by John Ogba-Ifeakanwa
Think about it, a young Nigerian man isn’t really considered good (or man) enough to date anyone’s daughter if he hasn’t passed the criteria of having a good-paying job, his own apartment, and all. These days, love and promise don’t really get you through the door, your works actually do.
everyone had almost the same complaints – the pressure of being a man in this country.
We went on and on about how hard it has become to chase and achieve our goals as growing men having the noose of responsibilities and expectations around our necks. It almost feels like becoming a grown man (responsibilities, aspirations, set goals and so on) in Nigeria is a heavy cross that does not get easier.
In Nigeria, you aren’t really considered a man if you haven’t got any tangible thing to show for it. It isn’t really about the age for us (Nigerians), it is mostly about the things you have ticked off your list of ‘manly’ achievements. It is no wonder the pressure to make something of ourselves is quite hard on most of us.
I know a lot of young men struggling to ‘make it’. Sometimes, it feels as though the tickets to success have an age limit to them, and no one wants to hit that age before they get it. But then again, there aren’t really any known ‘tickets’ to success. Winning the lottery isn’t even one.
While there are various rites of passage into manhood all over Africa, and the world, ours is very well measured in success. Think about it, a young Nigerian man isn’t really considered good (or man) enough to date anyone’s daughter if he hasn’t passed the criteria of having a good-paying job, his own apartment, and all. These days, love and promise don’t really get you through the door, your works actually do.
In the past, men got married as early as 22 years of age. Then, marrying at 25 was even considered marrying late. Young men also had plans for their lives and goals to achieve – and did achieve them. Today, at 22, you’re either still in school, graduating, working as an intern or even planning on getting further institutional studies.
It is so true when people say that the hustle is entirely different and even harder now than it was many years back. Somehow, the opinion of people still remains the same. It is obvious that that never changes. Everyone still expects a growing man to have a great paying job as at 25, an apartment of his own, and a whole lot of prospects. I’m not saying that doesn’t happen nowadays, it still does, but the probability of it happening now is way lesser than before.
These days, a lot of young men get into tertiary institutions as late as at 21, 22, and upwards or even graduate whilst in their late 20s. Also, applications for work come with an age limit of 25 in most cases, which makes it hard to get a job after graduating at 25 or even higher.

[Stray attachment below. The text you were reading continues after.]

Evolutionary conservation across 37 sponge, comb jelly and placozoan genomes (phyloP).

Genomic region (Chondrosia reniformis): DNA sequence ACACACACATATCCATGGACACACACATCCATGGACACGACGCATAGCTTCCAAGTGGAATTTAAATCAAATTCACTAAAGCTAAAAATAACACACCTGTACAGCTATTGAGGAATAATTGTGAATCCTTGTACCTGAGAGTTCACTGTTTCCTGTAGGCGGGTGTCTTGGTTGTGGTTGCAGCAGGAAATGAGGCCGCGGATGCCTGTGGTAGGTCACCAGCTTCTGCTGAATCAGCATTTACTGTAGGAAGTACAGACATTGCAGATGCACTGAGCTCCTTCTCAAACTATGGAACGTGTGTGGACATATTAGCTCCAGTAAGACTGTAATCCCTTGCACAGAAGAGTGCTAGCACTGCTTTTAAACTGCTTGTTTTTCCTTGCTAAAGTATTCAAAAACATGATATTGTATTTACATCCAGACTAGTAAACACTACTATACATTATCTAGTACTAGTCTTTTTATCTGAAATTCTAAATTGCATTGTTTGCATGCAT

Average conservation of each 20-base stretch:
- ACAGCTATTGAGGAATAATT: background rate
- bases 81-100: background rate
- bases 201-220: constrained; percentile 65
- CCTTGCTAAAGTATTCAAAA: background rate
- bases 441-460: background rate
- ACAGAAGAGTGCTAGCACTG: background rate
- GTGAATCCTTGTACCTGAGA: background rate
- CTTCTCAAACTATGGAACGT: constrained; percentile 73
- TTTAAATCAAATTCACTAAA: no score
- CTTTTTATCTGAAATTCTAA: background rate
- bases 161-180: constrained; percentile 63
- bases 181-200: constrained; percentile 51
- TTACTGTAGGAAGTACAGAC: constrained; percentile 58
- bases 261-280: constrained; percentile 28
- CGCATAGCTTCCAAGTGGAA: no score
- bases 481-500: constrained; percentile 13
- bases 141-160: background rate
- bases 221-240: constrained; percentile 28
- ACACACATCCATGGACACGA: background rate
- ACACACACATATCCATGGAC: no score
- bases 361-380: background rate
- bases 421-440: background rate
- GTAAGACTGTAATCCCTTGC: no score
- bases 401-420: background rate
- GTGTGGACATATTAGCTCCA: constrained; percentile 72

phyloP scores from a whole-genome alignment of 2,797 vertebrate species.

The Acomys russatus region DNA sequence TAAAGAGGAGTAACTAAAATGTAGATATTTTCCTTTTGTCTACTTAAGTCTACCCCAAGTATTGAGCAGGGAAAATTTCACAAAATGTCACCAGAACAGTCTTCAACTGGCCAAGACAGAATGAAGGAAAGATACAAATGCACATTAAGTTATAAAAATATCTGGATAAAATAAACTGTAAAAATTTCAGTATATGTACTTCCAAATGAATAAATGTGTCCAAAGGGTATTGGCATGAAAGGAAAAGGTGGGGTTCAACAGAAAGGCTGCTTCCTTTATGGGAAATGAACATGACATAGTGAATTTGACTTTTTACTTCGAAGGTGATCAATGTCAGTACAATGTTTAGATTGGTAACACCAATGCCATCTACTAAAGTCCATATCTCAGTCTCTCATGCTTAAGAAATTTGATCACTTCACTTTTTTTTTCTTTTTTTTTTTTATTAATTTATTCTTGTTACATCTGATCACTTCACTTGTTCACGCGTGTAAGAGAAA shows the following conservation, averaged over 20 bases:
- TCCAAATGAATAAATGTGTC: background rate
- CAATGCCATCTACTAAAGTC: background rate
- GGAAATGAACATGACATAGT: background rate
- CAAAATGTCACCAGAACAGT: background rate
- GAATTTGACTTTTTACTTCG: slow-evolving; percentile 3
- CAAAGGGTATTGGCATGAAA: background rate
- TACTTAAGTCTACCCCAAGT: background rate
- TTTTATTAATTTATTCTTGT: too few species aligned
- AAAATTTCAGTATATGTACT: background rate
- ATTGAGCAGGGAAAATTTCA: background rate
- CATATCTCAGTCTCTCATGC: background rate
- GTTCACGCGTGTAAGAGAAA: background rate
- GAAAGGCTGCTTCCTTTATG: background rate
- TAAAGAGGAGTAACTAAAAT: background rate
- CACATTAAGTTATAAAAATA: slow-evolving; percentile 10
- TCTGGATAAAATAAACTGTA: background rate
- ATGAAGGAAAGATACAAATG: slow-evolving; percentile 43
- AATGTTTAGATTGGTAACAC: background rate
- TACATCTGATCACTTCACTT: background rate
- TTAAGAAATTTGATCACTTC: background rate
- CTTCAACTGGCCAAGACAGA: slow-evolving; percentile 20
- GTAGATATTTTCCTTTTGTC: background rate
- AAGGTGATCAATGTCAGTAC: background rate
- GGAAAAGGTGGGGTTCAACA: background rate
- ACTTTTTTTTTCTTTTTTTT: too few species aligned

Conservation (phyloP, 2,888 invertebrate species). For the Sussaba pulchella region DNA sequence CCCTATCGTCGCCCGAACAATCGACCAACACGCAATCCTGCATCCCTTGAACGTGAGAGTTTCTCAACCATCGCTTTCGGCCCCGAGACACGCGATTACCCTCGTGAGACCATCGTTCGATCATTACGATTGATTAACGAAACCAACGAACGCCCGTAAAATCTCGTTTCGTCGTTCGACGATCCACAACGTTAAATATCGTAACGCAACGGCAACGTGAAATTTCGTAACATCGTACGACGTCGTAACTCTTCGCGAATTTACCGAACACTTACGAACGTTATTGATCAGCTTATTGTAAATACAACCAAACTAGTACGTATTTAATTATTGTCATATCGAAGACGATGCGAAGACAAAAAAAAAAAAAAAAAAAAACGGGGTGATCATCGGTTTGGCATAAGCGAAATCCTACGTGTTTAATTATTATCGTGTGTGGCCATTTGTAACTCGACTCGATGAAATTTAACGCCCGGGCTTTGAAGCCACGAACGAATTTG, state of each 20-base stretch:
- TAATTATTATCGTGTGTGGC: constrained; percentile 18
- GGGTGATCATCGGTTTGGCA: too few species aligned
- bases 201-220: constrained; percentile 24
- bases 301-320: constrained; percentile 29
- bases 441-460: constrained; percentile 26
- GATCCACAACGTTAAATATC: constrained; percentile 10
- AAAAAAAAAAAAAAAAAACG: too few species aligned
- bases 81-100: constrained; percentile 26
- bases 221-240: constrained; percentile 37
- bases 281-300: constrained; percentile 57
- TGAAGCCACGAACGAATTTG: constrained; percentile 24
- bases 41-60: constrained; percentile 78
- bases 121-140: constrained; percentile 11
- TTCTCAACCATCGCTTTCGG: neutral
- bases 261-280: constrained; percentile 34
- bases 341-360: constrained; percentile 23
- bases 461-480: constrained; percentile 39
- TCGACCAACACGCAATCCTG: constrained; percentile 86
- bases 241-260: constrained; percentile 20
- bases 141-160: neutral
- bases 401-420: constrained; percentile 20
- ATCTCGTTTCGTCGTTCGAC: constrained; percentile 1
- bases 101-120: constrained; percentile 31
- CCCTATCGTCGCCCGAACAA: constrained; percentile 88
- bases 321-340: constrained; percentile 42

There’s also the prevalent case of having so many responsibilities that it drowns out one’s entire income every month. This is more rampant in homes where the growing young man is either the first child, or comes from a family that depends solely on him. This is certainly one of the most crushing weights of being a man. I remember a friend described it as ‘being stuck in the midst of the ocean without any hope of dry land being near’.
Everyone expects you to take charge the moment you land your first job, not minding the fact that you need to get settled into ‘your own’ first.
Sitting there, watching my friends go on about how manhood is a ‘scam’ no one warns you about, I wondered if it would ever get easier. Sad truth is, with the Nigerian economy being what it is now and the rate of unemployment in the country, actual jobs are not even secure enough. Everything could vanish in an instant like Gokada did in Lagos State.
Then one of us said something striking “if you’ve got an idea for a business or a project, start it now; this is the best time to start building”. You may argue about responsibilities eating away all your income, but then, those responsibilities survived when you weren’t there.
It is imperative that one takes steps towards achieving their goals, and sets up for the coming future. Remember, tiny stacks of bricks build an entire wall.
Also, manhood isn’t a sport, so what’s the use in feeling the pressure of who gets ‘made’ first? It isn’t about how fast you arrive but how well you arrive when you finally do. Society will always have expectations because that’s how it thrives, but the pressure is less when we stop listening to people, take charge of our lives and plan better. Our races start differently but there are medals for everyone.